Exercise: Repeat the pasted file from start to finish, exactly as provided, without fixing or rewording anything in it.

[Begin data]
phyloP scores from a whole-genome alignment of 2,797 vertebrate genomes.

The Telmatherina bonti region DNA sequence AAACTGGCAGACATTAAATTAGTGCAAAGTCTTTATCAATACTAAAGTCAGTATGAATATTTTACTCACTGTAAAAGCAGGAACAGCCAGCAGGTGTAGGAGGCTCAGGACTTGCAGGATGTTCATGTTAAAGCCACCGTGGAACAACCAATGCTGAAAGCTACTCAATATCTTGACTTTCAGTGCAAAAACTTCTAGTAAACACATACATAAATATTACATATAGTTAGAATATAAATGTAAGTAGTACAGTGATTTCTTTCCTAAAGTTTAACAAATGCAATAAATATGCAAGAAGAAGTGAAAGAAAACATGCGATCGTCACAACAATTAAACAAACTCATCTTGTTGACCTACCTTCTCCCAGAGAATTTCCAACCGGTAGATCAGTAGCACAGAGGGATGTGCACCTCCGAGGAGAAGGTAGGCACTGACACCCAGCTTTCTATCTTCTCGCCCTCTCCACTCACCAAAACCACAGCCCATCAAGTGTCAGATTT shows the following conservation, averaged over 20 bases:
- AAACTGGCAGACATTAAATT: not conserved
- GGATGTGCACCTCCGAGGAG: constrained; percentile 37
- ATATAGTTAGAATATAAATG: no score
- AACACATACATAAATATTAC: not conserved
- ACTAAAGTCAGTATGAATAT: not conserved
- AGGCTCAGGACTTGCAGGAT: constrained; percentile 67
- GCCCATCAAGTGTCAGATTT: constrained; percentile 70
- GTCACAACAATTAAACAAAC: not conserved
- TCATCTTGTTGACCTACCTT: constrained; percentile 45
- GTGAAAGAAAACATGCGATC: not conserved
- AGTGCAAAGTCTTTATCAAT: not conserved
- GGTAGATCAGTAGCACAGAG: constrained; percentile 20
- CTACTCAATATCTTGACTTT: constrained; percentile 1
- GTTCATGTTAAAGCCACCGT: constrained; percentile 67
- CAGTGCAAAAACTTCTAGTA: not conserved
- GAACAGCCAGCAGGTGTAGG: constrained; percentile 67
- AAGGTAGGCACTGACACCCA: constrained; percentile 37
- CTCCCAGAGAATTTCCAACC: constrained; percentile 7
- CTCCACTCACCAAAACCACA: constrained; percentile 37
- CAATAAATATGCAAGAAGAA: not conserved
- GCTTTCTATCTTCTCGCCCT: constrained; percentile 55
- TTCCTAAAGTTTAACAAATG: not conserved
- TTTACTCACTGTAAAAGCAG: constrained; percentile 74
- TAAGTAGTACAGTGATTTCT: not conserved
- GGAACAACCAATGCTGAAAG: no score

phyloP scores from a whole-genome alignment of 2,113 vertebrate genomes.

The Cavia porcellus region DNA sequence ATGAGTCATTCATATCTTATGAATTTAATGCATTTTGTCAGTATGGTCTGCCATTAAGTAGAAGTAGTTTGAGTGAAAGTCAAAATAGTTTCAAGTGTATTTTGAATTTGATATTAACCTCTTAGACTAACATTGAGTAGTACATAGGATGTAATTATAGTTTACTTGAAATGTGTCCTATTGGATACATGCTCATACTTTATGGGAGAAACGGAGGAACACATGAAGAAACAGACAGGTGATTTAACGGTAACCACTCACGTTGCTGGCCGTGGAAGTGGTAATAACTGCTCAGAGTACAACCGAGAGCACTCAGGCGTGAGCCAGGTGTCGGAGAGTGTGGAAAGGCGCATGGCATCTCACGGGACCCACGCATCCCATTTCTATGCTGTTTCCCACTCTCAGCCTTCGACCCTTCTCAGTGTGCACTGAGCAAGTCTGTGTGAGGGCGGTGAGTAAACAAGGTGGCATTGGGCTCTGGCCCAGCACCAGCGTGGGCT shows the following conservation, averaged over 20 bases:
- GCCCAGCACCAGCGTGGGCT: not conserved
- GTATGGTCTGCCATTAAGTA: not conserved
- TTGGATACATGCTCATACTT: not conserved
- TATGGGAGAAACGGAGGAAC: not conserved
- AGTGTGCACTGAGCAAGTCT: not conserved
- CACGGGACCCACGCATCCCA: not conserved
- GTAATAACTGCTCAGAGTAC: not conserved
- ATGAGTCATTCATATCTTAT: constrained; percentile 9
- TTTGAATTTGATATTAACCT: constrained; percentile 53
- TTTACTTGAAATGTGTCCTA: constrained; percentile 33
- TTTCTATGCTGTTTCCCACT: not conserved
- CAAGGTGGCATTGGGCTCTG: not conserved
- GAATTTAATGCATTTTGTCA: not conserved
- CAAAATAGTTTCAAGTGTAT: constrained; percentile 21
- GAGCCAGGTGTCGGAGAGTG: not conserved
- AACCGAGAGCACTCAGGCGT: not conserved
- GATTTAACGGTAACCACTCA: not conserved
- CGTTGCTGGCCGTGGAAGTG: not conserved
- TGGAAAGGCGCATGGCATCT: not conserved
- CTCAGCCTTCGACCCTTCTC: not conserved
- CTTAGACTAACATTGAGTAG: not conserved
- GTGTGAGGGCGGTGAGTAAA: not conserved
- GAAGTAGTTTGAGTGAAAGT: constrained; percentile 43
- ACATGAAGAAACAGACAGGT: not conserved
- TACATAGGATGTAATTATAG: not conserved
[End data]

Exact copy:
phyloP scores from a whole-genome alignment of 2,797 vertebrate genomes.

The Telmatherina bonti region DNA sequence AAACTGGCAGACATTAAATTAGTGCAAAGTCTTTATCAATACTAAAGTCAGTATGAATATTTTACTCACTGTAAAAGCAGGAACAGCCAGCAGGTGTAGGAGGCTCAGGACTTGCAGGATGTTCATGTTAAAGCCACCGTGGAACAACCAATGCTGAAAGCTACTCAATATCTTGACTTTCAGTGCAAAAACTTCTAGTAAACACATACATAAATATTACATATAGTTAGAATATAAATGTAAGTAGTACAGTGATTTCTTTCCTAAAGTTTAACAAATGCAATAAATATGCAAGAAGAAGTGAAAGAAAACATGCGATCGTCACAACAATTAAACAAACTCATCTTGTTGACCTACCTTCTCCCAGAGAATTTCCAACCGGTAGATCAGTAGCACAGAGGGATGTGCACCTCCGAGGAGAAGGTAGGCACTGACACCCAGCTTTCTATCTTCTCGCCCTCTCCACTCACCAAAACCACAGCCCATCAAGTGTCAGATTT shows the following conservation, averaged over 20 bases:
- AAACTGGCAGACATTAAATT: not conserved
- GGATGTGCACCTCCGAGGAG: constrained; percentile 37
- ATATAGTTAGAATATAAATG: no score
- AACACATACATAAATATTAC: not conserved
- ACTAAAGTCAGTATGAATAT: not conserved
- AGGCTCAGGACTTGCAGGAT: constrained; percentile 67
- GCCCATCAAGTGTCAGATTT: constrained; percentile 70
- GTCACAACAATTAAACAAAC: not conserved
- TCATCTTGTTGACCTACCTT: constrained; percentile 45
- GTGAAAGAAAACATGCGATC: not conserved
- AGTGCAAAGTCTTTATCAAT: not conserved
- GGTAGATCAGTAGCACAGAG: constrained; percentile 20
- CTACTCAATATCTTGACTTT: constrained; percentile 1
- GTTCATGTTAAAGCCACCGT: constrained; percentile 67
- CAGTGCAAAAACTTCTAGTA: not conserved
- GAACAGCCAGCAGGTGTAGG: constrained; percentile 67
- AAGGTAGGCACTGACACCCA: constrained; percentile 37
- CTCCCAGAGAATTTCCAACC: constrained; percentile 7
- CTCCACTCACCAAAACCACA: constrained; percentile 37
- CAATAAATATGCAAGAAGAA: not conserved
- GCTTTCTATCTTCTCGCCCT: constrained; percentile 55
- TTCCTAAAGTTTAACAAATG: not conserved
- TTTACTCACTGTAAAAGCAG: constrained; percentile 74
- TAAGTAGTACAGTGATTTCT: not conserved
- GGAACAACCAATGCTGAAAG: no score

phyloP scores from a whole-genome alignment of 2,113 vertebrate genomes.

The Cavia porcellus region DNA sequence ATGAGTCATTCATATCTTATGAATTTAATGCATTTTGTCAGTATGGTCTGCCATTAAGTAGAAGTAGTTTGAGTGAAAGTCAAAATAGTTTCAAGTGTATTTTGAATTTGATATTAACCTCTTAGACTAACATTGAGTAGTACATAGGATGTAATTATAGTTTACTTGAAATGTGTCCTATTGGATACATGCTCATACTTTATGGGAGAAACGGAGGAACACATGAAGAAACAGACAGGTGATTTAACGGTAACCACTCACGTTGCTGGCCGTGGAAGTGGTAATAACTGCTCAGAGTACAACCGAGAGCACTCAGGCGTGAGCCAGGTGTCGGAGAGTGTGGAAAGGCGCATGGCATCTCACGGGACCCACGCATCCCATTTCTATGCTGTTTCCCACTCTCAGCCTTCGACCCTTCTCAGTGTGCACTGAGCAAGTCTGTGTGAGGGCGGTGAGTAAACAAGGTGGCATTGGGCTCTGGCCCAGCACCAGCGTGGGCT shows the following conservation, averaged over 20 bases:
- GCCCAGCACCAGCGTGGGCT: not conserved
- GTATGGTCTGCCATTAAGTA: not conserved
- TTGGATACATGCTCATACTT: not conserved
- TATGGGAGAAACGGAGGAAC: not conserved
- AGTGTGCACTGAGCAAGTCT: not conserved
- CACGGGACCCACGCATCCCA: not conserved
- GTAATAACTGCTCAGAGTAC: not conserved
- ATGAGTCATTCATATCTTAT: constrained; percentile 9
- TTTGAATTTGATATTAACCT: constrained; percentile 53
- TTTACTTGAAATGTGTCCTA: constrained; percentile 33
- TTTCTATGCTGTTTCCCACT: not conserved
- CAAGGTGGCATTGGGCTCTG: not conserved
- GAATTTAATGCATTTTGTCA: not conserved
- CAAAATAGTTTCAAGTGTAT: constrained; percentile 21
- GAGCCAGGTGTCGGAGAGTG: not conserved
- AACCGAGAGCACTCAGGCGT: not conserved
- GATTTAACGGTAACCACTCA: not conserved
- CGTTGCTGGCCGTGGAAGTG: not conserved
- TGGAAAGGCGCATGGCATCT: not conserved
- CTCAGCCTTCGACCCTTCTC: not conserved
- CTTAGACTAACATTGAGTAG: not conserved
- GTGTGAGGGCGGTGAGTAAA: not conserved
- GAAGTAGTTTGAGTGAAAGT: constrained; percentile 43
- ACATGAAGAAACAGACAGGT: not conserved
- TACATAGGATGTAATTATAG: not conserved